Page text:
The effect of group size on the speed of decision making depends on compromise and predation risk across populations in the guppy Poecilia reticulata

Amy Wade, Indar W. Ramnarine, Christos C Ioannou*

*Corresponding author for this work

Research output: Contribution to journalArticle (Academic Journal)


While larger groups tend to be better at making decisions, very few studies have explored how ecological variables, including predation pressure, shape how group size affects decision making. Our cross-population study of wild-caught guppies (Poecilia reticulata) shows that leading individuals from larger groups made faster decisions when deciding to leave the start area and reach the junction of a Y-maze, which allows for compromise over timing. However, at the junction of the Y when the fish needed to make a mutually exclusive decision that does not allow for compromise, there was no effect of group size in high predation fish on decision speed. In fish from low predation habitats, speed was fastest at the intermediate group size with a decline in speed in the largest group size. These results challenge the view that decision making always improves with group size and shows this effect depends on ecological and decision-making conditions.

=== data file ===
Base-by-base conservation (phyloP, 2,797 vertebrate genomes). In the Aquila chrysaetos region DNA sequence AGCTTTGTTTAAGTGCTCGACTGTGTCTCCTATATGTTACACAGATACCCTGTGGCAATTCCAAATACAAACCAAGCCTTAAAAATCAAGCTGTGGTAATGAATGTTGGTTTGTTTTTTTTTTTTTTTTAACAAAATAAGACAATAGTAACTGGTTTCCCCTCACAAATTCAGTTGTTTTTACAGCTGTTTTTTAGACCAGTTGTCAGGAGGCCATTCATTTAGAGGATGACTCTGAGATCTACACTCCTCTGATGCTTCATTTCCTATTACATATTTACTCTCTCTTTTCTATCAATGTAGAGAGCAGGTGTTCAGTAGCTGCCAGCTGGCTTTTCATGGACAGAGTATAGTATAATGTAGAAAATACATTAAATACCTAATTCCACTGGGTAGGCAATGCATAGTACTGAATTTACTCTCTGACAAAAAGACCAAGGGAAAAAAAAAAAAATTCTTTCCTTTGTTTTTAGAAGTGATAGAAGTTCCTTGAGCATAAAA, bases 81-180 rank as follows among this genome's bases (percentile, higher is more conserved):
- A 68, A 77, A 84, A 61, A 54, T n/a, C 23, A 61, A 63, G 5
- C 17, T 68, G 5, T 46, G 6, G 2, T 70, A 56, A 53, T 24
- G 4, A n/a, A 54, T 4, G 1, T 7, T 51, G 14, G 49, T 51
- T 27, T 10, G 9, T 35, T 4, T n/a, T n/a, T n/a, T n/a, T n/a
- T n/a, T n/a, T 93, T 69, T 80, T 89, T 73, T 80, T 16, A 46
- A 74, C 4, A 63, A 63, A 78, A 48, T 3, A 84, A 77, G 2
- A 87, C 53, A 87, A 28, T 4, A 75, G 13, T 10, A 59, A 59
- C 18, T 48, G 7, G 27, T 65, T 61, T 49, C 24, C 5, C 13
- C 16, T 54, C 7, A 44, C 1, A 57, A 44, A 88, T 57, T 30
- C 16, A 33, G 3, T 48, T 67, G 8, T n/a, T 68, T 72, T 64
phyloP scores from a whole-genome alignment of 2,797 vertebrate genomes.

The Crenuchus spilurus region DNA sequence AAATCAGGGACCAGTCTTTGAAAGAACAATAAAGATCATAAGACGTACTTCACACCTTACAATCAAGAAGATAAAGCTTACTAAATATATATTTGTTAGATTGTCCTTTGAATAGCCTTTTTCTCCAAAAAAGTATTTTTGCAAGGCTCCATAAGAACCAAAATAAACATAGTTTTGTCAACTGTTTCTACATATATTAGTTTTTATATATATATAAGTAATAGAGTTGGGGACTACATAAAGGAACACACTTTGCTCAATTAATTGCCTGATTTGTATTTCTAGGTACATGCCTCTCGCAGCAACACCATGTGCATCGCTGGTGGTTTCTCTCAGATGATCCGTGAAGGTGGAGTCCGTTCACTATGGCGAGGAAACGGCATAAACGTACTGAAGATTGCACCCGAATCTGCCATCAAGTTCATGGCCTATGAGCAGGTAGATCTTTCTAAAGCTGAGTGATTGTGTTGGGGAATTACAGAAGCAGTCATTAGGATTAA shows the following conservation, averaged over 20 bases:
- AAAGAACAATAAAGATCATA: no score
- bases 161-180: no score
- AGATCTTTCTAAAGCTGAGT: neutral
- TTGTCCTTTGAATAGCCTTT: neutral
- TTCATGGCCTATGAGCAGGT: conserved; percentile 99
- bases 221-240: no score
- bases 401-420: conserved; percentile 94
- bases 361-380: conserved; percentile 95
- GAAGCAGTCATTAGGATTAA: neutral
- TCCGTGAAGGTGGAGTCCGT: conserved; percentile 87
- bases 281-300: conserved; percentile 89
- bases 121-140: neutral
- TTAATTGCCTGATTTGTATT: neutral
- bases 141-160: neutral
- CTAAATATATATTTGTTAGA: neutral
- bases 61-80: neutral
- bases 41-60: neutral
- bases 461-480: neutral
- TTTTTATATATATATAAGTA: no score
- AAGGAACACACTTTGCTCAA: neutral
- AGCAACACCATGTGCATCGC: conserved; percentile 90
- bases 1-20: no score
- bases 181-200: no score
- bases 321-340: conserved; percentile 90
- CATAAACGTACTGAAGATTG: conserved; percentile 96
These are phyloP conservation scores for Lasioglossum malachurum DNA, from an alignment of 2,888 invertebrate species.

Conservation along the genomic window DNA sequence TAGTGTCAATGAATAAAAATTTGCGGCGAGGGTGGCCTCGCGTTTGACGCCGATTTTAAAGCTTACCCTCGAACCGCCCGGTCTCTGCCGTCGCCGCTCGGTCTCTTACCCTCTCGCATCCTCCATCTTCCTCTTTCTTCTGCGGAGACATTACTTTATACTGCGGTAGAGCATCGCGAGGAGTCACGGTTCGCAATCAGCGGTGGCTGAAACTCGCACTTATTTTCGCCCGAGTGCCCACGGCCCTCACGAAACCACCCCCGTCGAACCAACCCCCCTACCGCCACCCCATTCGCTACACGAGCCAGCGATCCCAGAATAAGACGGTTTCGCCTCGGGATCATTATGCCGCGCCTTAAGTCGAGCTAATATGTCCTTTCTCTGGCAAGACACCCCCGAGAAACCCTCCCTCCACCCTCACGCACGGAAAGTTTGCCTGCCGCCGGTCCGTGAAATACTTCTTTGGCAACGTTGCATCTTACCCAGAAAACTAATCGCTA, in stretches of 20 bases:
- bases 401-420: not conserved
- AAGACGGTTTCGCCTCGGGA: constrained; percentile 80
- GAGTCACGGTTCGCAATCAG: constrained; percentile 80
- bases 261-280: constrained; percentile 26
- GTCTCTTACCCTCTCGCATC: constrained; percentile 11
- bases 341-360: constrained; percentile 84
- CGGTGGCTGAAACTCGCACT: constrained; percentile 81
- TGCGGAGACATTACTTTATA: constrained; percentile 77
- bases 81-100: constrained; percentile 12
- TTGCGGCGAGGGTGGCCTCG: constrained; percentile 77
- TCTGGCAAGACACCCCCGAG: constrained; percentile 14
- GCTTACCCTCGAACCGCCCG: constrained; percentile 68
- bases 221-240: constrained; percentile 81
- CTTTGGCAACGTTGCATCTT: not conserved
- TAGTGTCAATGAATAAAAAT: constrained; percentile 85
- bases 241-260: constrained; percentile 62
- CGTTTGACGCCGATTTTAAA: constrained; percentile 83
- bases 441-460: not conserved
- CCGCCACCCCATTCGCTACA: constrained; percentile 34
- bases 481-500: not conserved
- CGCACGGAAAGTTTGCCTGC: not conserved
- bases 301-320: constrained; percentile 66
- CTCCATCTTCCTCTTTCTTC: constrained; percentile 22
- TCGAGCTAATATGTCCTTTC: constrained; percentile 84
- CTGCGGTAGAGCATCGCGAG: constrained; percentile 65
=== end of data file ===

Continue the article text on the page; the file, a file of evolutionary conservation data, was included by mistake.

Original languageEnglish
Publication statusAccepted/In press - 29 Sep 2020


  • Group decision-making
  • swarm intelligence
  • collective intelligence
  • group performance
  • pool of competence
  • cross-population
  • optimal group size
  • Y-maze

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